When I was asked what I wanted to create for my January blog post, I decided nothing would be better than a beautiful winter dress using some of the gorgeous double knit fabric that Fabric Mart has in abundance right now. I know that double knit has many advantages including a thicker texture, wrinkle resistance, and are pretty stable. The thicker fabric was my ultimate desire, since I wanted something that would be a stretchy comfortable fabric but would also be very warm. I also know that while I love sweater knits (see this post for one of my most favorite sweater knit makes), I preferred that this dress be made from something that would drape a bit more and would not require me to line it to wear it with tights (sometimes tights can get caught up on sweater knits).
After looking through the selection of double knits, I ultimately chose the
Initially I gravitated towards using one of my vintage patterns in my stash to make my long-sleeved winter dress (especially considering how retro the fabric looked), but then...the same day I let Fabric Mart know what I wanted to sew up...Pamela's Patterns Softly Pleated Dress pattern showed up on their site as a new arrival. I asked if they would mind sending me the pattern in addition to the fabric I chose to use, and they said that they thought it was a great idea. :-)
I knew I had really landed on a great idea, too, when not even one day later, I saw this pattern review with the same fabric in red and blue done up in a dress. I loved it, and I really hoped that my result would be similarly cute! (Just longer for the school dress code limitations.)
Upon receiving the package of fabric and pattern, I set out to get it cut and ready to sew. I was determined to finish this project nice and early so I could actually wear it in public before I published this post. Well, I will say this much, the fabric is so easy to cut and sew and finish, and the pattern is so delightfully hand-holdy that I was I able to not only sew it up and finish it and wear it before this blog post was due BUT also make a whole other tunic top for my daughter from the remnants left from the dress!
The pattern consists of only a few pieces, a skirt front and back (with very clear markings for the pleats), a bodice front and back (including a darted front or non-darted front), and the sleeve. I used the bodice front with no dart since my bust measurement is very similar to my upper bust measurement (sigh, lol). I also chose to cut a size small, though my upper bust and bust measurement fall fairly close to the extra-small measurement on the pattern instructions. I also knew I could cut the skirt at a size small throughout since the purpose of this dress pattern is to skim fully over lower half curves, and based on the measurements I did with the tape, I had plenty of room to work with for my lower half in the size small.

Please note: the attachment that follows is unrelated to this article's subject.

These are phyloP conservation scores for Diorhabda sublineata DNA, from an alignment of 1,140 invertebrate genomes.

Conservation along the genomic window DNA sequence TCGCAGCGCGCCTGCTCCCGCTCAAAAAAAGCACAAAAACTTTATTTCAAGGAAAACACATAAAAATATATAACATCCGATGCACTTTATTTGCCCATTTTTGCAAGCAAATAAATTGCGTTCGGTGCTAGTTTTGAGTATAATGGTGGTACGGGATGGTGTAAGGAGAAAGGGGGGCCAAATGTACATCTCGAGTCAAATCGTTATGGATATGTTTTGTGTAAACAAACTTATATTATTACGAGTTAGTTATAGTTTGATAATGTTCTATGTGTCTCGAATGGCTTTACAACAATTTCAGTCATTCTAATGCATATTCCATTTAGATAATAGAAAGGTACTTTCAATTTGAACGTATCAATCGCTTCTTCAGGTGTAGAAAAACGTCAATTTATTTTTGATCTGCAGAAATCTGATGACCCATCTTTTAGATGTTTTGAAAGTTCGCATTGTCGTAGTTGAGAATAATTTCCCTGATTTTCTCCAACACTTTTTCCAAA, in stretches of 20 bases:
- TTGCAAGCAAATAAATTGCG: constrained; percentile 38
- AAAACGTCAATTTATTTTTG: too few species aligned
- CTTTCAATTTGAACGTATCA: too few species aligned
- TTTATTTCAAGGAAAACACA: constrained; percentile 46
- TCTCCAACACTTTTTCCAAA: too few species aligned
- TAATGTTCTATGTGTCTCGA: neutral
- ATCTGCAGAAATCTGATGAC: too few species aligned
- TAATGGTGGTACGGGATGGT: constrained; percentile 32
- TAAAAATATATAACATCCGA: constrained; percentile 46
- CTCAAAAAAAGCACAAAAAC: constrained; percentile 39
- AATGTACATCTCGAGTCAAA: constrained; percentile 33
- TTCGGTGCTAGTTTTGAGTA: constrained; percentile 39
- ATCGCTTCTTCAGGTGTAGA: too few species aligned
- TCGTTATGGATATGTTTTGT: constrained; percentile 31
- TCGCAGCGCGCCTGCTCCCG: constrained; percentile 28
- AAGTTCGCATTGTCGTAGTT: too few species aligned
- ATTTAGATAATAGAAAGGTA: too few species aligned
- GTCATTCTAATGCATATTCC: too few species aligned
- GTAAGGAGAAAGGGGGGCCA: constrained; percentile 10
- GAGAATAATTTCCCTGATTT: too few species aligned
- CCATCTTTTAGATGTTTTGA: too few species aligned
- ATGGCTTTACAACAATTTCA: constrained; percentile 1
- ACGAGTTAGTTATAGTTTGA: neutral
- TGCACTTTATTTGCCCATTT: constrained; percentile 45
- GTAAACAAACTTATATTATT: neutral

In fact, I had too much. I did notice that in her video on "proportion check," Pamela does mention that part of the process of getting this pattern to fit you properly may involve significantly taking in the sides of the dress after basting it up. I definitely had to do that, especially after I discovered the dress basically looked like a tent on me after the basting process was done.
I ended up taking in an inch from the skirt pieces on each side (front and back), and in the bodice portion (front and back), I took off an inch at the waist grading to a half-inch out at the upper bust and armhole portions. The sleeves were fine, so I didn't take them in any further.
I also chose to watch Pamela's video on applying all the stay tape she wants us to use when we make up this pattern (video shows the tee, but same basic ideas). I definitely will be using all those stay types the next time I make this dress, especially if it is in a very stretchy ITY knit or lightweight cotton jersey knit, but this double knit is stable enough that I ended up *not* applying any stay tape at the waistline. The simple process of basting the waist and then serging it after was more than enough to keep it stable.
I did end up applying stay tape (the really stable stuff) at the shoulders to prevent the shoulders from stretching out, and that worked quite well. I also used some flexible knit interfacing at the neckline and the hemline to give those two areas some extra heft and stability when doing the finishing process of the dress.
The dress fits so well! And with it being made nearly fully on the serger, it was a quick and very professional looking garment when completed.
I was so excited to wear it, I wore it the very next day to school. And because I wanted it to be authentic to what I hoped to achieve, I was very thrilled to find that it was very cold out (high of only 28F--BRRRR), and I could test its ability to be presentable, conservative, and warm. And it was all three! And best yet, the tights did not stick to them, either. ;-)
When I got home today, I sewed up my daughter's tunic which I made by using McCall's 6786, which is for a little girl's color-blocked dress. I just left off the contrast color collar, hem, and sleeve bands, which ends up becoming a tunic top with three-quarter sleeves. Very cute! My daughter is wearing a size 6, which is true to size. Normally McCall's runs a touch large, so it is nice to see something that is actually the size they say it is.
Okay, that's it for me! I am so excited to share with you both a great pattern for a wonderful winter dress, but also how awesome double knit fabric is to work with and to wear! :-)
--Dina of My Superfluities.